Only the finest cat puns for my readers.
Cat Quest is an utterly adorable, surprisingly engaging, and rather satisfying ARPG peppered with countless cat puns. Everything from the Samewrai equipment set to (the excellently named) Purrserk is exquisitely feline-themed, which provides nothing but joy while exploring the vast kingdom of Felingard. Just imagine being a Samewrai. It’d be pawsome. I’d wear the set just for the aesthetics if it was in any way appropriate for my build. It’d normally be ideal for me as it’s purrfectly suited to close quarters combat, but I decided to invest in both physical and magical damage with this build.
Hence why I originally wore the Squire set.
There’s no requirement to wear the entire set, though. So I’d also use pieces of the Chainmail set for their armour rating. Which resulted in some rather interesting statistical bonuses, and allowed me to focus on either physical or magical damage when certain situations (or monsters) presented themselves.
Acquiring new (and upgrading existing) equipment is handled quite differently in Cat Quest. You can buy new equipment, but you can’t dictate which piece (or even which set) you want to buy as the chests have a randomised drop chance. As such the blacksmith chests function as the chests in the dungeons do. That said, I don’t believe that there’s any requirement to own the Golden Key to buy their golden chests. But I feel as though it’s easier to complete the (deceptively difficult) quest to unlock the Golden Key and acquire the contents for free. As there are quite a few regular and golden chests available in the numerous dungeons littered around the world map, and through those you’re likely to upgrade quite a few pieces of equipment without additional investment.
Visiting the different Arcane Temples allows you to unlock (and to upgrade) various skills. You’ve no requirement to revisit the Arcane Temple where you originally learned the skill to upgrade it, but you do need to visit each one to unlock the skill for the first time. Skills can be much easier (but more expensive) to upgrade due to the simplicity of spending gold on them. The randomised nature of chests (and the blacksmith) might mean that you’re trying to upgrade a piece of equipment but it doesn’t drop, whereas skills only require the jingling of a healthy coin pouch to be more efficient.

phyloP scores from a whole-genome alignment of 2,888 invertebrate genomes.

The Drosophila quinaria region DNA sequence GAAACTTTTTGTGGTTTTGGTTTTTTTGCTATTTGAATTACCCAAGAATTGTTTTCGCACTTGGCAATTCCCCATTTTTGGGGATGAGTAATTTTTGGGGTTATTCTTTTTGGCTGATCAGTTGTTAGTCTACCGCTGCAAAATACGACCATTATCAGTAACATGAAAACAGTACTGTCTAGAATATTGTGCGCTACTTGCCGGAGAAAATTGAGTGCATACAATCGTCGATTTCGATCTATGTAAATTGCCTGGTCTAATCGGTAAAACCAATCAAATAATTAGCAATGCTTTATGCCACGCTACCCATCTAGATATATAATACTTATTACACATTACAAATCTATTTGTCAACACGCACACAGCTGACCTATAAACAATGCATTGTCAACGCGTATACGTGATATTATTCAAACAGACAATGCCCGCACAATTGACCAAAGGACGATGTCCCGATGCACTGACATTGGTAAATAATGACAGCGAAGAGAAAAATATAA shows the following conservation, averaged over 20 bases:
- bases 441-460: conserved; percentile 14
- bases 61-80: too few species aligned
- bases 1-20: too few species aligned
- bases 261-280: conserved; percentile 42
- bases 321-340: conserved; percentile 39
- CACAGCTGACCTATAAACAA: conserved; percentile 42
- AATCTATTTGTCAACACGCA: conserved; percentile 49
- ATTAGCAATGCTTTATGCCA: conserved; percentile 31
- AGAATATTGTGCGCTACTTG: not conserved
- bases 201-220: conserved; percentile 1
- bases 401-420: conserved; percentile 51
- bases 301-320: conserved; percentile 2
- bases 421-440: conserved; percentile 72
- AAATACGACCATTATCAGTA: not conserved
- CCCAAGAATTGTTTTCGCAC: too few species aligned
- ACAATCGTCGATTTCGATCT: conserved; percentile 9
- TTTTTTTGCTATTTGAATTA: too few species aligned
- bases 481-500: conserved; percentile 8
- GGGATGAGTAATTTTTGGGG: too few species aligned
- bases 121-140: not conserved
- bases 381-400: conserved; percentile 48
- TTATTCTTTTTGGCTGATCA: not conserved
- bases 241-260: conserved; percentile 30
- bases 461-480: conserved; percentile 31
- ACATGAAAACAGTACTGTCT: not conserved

This can be pawticularly useful in Mew Game.
As some of the challenges presented therein restrict the use of equipment or prevent you from levelling up. Therefore, investing in and utilising certain skills can help to alleviate the difficulty of challenges as you only require more gold. Gold which can easily be earned through various side quests.
I wasn’t really sure what to expect from Cat Quest but I was pleasantly surprised by how fun it is. That’s what makes it great. It’s a light-hearted, engaging, enjoyable, and surprisingly capable ARPG that doesn’t take itself too seriously. Being able to revisit existing content in exciting ways through either Mew Game or New Game+ is great, too. Assigning different challenges to each attempt lowers the likelihood that you’re going to sluggishly stagger through the main campaign again. Not that the main campaign is particularly lengthy. It is, however, filled with cat puns. So many cat puns. Unlike this post which has a scarce few. For these reasons and more I’d highly recommend Cat Quest to those who love ARPGs and/or cats!
Have a nice week, all!